Are we Failing our Seniors by not Providing COVID-19 Testing?

Laura Ahearn just released the following:


Nearly Half of Suffolk County COVID-19 Deaths Occurred at Nursing Homes and Assisted Living Facilities 

– Transparency Will Bring Needed Resources –


“On Monday April 13th state health officials released the COVID-19 county-level death toll in assisted living facilities and nursing homes. The coronavirus has killed more than 2,722 people living in such facilities, or about 27% of all virus-related deaths (10,056) statewide as of that date.

According to state health officials, 252 people died at either a nursing home or an assisted living facility in Suffolk County as of Monday April 13th.  There were a reported 529 total deaths in Suffolk County as of that date which means that nearly half of all coronavirus deaths in Suffolk County (47.6%) were people living in nursing homes and assisted living facilities.

Our most vulnerable population, our parents and grandparents, are being attacked by a vicious killer and the percentage of deaths in these facilities compared to hospital deaths is disproportionately increasing at an alarming rate.  In fact, according to the Governor’s reports, COVID deaths in hospitals and nursing homes on March 20th indicated that 1.4% of overall deaths were occurring in nursing homes but by April 13th that number jumped to 17.1%.

Patient advocates and families with loved ones in these facilities are asking the state to release the total number of deaths and positive cases for each facility across the state.  According to Elder Care advocates, disclosure of this information is a public health necessity to raise public awareness so that we can properly gauge the scope of the problem and direct the resources needed to stop the spread and to save lives.  Families of loved ones and folks living in these facilities themselves are desperately seeking expansive testing not only of residents but also of staff working there who come and go on a daily basis. If private companies can access testing tools it seems that nursing homes and assisted living facilities who care for our most vulnerable can and should too.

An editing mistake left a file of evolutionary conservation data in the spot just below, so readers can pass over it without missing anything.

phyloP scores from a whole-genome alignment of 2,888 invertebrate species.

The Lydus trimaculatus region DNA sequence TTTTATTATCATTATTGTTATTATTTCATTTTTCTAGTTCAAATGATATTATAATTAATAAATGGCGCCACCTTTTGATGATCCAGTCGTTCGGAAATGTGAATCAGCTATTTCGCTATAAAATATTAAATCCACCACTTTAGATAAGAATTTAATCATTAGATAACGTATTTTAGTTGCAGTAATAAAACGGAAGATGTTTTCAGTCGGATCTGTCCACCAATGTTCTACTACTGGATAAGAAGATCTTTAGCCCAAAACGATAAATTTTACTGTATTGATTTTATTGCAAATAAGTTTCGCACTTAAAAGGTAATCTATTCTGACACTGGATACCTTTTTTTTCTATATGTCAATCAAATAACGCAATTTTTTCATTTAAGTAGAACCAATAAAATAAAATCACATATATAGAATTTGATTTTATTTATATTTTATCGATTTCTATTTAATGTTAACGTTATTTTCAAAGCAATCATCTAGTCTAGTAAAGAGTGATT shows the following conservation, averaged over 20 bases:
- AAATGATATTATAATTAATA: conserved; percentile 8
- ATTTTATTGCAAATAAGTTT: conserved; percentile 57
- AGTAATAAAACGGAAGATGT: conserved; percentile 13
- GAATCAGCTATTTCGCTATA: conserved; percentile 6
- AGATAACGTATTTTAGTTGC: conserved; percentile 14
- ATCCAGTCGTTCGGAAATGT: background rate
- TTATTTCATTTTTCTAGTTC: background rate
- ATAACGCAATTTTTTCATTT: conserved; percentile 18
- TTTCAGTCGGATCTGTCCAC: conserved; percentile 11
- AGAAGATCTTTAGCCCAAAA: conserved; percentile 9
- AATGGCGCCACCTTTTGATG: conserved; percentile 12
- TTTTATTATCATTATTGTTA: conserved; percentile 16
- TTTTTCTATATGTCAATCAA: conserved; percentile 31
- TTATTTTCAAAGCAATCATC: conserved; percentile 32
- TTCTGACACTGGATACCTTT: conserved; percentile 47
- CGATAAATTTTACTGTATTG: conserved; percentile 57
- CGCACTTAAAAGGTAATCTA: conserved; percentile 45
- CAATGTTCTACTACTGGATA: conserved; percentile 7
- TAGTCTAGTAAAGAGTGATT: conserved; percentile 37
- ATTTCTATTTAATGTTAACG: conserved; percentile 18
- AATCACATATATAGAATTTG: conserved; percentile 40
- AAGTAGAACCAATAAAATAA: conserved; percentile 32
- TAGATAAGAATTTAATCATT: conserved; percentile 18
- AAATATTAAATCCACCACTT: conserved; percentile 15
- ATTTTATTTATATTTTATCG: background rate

Vaccines are reportedly 12-18 months away, new medical treatments are being explored and discussions are beginning about how to build the bridge to reopen our lives and the economy.  Let’s not forget our seniors, one of our most vulnerable populations right now in nursing homes and assisted living facilities that need our immediate help. The very first step is to understand the scope of the problem which begins with releasing the total number of deaths and positive cases for each facility across the state so that policy and lawmakers can direct the appropriate resources to help our most vulnerable.”


Commentary (by D. Posnett MD):

  1. There is no reason for the absence of testing in nursing homes and senior assisted living comunities! Not when there is an ongoing out break in a home like Peconic Landing in Greenport. Not when I can get a test for myself. Not when local physicians in Suffolk are getting tests for their patients.  Yes, I know first hand, it is a pain in the neck and may involve hours on the phone or in line at a drive through.  But it is feasible.